Definition and Overview

A fistula is an abnormal connection that develops between two body parts that are separate from each other. Fistula is the Latin word that directly translates into “pipe” or “tube.” Generally, the presence of fistulas indicates a disease, but there are instances when a surgeon creates a fistula between two epithelialized surfaces for treatment purposes.

There are different kinds of fistulas and they can be present in different parts of the body. Here are some examples of fistulas and where they can be found:

  • Arteriovenous fistula, when the abnormal connection is present between a vein and an artery.
  • Biliary fistula, often surgically created to connect bile ducts to the surface of the patient’s skin.
  • Cervical fistula, often found in the patient’s cervix or the neck area.
  • Craniosinus fistula, which exists in the space between the patient’s nasal sinuses and inside the skull.
  • Enterovaginal fistula, located between the patient’s vagina and the bowels.
  • Anal or fecal fistula, often found connected to the intestines.
  • Gastric fistula, a connection between the surface of the patient’s skin and the stomach.
  • Metroperitoneal fistula, located between the patient’s peritoneal cavity and the uterus.
  • Umbilical fistula, an abnormal connection between the patient’s gut and navel.
  • Pulmonary arteriovenous fistula, often found in the patient’s lung, connecting a vein and the pulmonary artery. This type of fistula allows the oxygenation of the blood without passing through the lung.

Fistulas are categorized according to the structure of the connection.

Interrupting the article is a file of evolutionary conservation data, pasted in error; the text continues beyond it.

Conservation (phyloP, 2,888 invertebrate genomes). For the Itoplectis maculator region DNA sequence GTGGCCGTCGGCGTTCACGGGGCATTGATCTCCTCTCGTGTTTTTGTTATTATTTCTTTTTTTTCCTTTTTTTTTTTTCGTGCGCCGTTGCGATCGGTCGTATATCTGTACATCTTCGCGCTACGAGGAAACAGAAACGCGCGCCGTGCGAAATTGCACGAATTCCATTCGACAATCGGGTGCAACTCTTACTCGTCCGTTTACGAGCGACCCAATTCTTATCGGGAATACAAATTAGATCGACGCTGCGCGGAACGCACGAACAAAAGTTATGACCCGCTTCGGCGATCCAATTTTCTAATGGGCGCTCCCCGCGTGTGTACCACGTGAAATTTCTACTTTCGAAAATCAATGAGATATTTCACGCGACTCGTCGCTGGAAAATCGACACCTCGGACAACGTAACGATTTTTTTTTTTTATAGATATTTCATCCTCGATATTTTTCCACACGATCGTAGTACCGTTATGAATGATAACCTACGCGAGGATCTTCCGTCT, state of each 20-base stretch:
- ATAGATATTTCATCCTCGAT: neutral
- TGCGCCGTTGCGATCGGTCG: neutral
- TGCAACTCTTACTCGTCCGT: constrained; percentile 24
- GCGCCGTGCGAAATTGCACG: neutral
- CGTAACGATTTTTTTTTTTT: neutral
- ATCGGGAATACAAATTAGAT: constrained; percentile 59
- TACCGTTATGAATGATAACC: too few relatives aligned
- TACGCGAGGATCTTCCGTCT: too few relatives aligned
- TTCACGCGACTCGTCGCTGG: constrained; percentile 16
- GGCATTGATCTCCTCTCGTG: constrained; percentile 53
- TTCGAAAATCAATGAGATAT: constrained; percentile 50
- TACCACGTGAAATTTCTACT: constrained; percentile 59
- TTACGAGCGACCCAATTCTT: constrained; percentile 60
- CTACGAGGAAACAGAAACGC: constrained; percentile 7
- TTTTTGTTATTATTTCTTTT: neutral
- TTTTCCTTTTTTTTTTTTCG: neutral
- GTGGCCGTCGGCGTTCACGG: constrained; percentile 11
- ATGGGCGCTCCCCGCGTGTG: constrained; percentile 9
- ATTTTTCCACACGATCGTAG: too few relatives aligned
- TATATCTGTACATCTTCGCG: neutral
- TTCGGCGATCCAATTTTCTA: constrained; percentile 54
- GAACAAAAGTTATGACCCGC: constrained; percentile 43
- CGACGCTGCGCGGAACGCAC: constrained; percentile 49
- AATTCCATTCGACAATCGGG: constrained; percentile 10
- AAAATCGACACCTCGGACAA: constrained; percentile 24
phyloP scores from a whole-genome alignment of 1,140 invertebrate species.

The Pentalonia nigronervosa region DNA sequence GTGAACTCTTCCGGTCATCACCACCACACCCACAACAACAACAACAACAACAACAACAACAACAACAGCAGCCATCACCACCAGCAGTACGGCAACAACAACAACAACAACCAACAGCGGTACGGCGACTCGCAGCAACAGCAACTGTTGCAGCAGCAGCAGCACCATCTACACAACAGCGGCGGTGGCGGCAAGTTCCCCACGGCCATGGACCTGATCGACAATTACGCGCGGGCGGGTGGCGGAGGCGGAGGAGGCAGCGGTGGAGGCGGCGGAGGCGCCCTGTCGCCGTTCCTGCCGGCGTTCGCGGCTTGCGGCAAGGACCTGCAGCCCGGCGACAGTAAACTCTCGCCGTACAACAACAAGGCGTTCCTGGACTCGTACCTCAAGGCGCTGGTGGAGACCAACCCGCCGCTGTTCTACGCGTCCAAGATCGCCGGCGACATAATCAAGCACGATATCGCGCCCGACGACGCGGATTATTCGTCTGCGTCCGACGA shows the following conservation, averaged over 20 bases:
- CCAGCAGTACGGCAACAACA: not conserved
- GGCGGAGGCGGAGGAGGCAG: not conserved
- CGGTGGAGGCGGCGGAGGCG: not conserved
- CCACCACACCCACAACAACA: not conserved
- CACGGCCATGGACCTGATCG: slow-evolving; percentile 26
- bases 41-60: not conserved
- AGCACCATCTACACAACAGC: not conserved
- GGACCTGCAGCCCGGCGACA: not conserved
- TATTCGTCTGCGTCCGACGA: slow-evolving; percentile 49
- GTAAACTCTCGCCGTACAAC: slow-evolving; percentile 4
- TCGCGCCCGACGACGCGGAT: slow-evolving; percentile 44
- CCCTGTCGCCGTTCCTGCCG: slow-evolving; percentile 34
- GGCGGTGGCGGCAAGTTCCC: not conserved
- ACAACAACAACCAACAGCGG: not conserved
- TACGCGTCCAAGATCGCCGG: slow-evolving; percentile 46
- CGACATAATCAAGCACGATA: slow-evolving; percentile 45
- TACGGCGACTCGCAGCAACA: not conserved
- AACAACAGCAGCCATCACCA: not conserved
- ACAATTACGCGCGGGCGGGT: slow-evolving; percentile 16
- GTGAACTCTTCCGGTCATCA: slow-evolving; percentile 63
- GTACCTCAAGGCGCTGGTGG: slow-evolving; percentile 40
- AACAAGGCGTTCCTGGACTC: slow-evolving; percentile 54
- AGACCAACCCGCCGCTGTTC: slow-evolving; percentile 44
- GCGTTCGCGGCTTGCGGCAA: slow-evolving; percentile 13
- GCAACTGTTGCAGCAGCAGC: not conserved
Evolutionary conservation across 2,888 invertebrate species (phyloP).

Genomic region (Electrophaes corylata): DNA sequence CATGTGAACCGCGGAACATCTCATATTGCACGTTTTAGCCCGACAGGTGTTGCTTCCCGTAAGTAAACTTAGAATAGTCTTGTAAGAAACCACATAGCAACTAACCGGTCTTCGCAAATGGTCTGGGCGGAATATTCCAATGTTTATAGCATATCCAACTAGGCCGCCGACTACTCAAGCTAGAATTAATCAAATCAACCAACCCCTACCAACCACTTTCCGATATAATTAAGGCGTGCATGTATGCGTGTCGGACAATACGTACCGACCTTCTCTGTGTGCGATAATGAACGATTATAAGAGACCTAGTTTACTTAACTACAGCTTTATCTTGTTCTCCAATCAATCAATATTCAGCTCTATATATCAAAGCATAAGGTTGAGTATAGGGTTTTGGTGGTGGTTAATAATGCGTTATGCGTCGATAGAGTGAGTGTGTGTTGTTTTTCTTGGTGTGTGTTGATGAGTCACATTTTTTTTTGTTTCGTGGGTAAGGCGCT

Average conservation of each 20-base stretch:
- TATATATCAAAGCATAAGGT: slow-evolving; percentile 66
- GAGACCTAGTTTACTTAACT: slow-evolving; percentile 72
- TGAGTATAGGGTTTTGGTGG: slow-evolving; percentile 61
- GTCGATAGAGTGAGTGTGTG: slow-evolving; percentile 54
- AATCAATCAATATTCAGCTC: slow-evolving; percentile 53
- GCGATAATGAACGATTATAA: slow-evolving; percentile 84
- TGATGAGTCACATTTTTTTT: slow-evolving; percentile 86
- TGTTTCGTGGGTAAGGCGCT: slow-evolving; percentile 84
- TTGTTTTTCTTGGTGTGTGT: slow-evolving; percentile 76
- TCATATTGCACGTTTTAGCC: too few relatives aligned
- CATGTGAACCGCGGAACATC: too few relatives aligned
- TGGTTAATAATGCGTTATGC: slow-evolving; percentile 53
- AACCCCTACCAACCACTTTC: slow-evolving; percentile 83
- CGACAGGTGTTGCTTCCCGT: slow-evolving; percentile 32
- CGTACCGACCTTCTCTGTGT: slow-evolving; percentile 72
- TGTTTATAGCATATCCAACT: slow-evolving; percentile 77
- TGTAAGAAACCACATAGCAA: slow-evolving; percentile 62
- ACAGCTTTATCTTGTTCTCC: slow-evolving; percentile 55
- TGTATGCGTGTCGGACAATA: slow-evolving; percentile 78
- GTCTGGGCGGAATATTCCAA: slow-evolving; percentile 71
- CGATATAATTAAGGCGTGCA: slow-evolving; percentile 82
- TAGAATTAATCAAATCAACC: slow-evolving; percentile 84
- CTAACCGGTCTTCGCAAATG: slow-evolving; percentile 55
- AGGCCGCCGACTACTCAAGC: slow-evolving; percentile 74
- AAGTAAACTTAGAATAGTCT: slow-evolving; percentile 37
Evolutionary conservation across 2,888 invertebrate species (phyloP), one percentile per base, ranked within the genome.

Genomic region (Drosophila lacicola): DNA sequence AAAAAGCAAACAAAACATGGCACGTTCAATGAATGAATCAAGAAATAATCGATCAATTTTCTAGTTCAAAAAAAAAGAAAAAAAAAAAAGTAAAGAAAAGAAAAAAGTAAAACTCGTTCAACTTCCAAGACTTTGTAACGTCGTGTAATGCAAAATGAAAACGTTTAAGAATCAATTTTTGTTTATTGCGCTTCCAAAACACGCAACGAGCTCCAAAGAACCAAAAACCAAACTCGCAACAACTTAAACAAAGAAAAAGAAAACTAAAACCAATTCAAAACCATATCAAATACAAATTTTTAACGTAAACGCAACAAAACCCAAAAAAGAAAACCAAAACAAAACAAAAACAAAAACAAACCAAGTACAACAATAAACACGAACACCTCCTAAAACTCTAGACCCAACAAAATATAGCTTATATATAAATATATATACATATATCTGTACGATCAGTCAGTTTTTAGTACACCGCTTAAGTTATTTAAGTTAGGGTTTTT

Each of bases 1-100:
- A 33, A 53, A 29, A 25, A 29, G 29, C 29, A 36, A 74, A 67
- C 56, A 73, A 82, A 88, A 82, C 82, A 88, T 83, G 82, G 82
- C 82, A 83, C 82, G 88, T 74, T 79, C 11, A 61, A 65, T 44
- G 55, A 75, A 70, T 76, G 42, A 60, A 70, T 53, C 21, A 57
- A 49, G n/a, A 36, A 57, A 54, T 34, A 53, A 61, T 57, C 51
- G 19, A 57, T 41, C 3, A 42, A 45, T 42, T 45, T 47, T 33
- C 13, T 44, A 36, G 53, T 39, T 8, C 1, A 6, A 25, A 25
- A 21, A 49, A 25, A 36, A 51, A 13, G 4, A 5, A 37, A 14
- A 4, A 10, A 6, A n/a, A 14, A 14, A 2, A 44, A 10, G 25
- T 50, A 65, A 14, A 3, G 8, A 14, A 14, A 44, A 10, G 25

• Blind fistulas often have one open end but are connected to two structures.
  • Complete fistulas have openings on both ends.
  • Horseshoe fistulas are often found in the anal area where they connect the anus and the skin surface after circling (in a horseshoe pattern) the rectum.
  • Incomplete fistulas are tube-like structures stemming from the skin but are closed on both ends and do not connect to any structures inside the patient’s body.

Causes of Condition

Fistulas can be caused by a wide variety of factors. One of them is disease. Typically, when fistulas are located in the bowels, one can easily conclude that they are caused by an inflammatory disease in the bowels. Chrohn’s disease, for example, is considered as the leading cause of different types of fistulas, including enteroenteral, anorectal, and enterocutaneous fistulas. In some cases, a person suffering from a serious case of hidradenitis suppurative (or HS), a chronic disease often diagnosed by the presence of abscess and cyst clusters, will have fistulas in different parts of the body, including the underarms, the inner thighs, buttocks, groin, and under the breasts. HS is not a contagious disease and may be characterized by long periods of inflammation in the affected areas.

Surgical treatment can also cause the presence of fistulas. For example, gallbladder surgery, when performed incorrectly or carelessly can result to biliary fistula. In some cases, patients undergoing radiation therapy can also have vesicovaginal fistula. Fistulas can also be deliberately created as a form of treatment. For example, patients suffering from late-stage renal failure might be prescribed a cimino fistula—or an artificial connection between the skin surface of the arm and a vein—in order to facilitate the easier withdrawing of blood for hemodialysis treatment. Patients suffering from portal hypertension can also be prescribed a portacaval fistula, a connection between the inferior vena cava and the hepatic portal vein for treatment.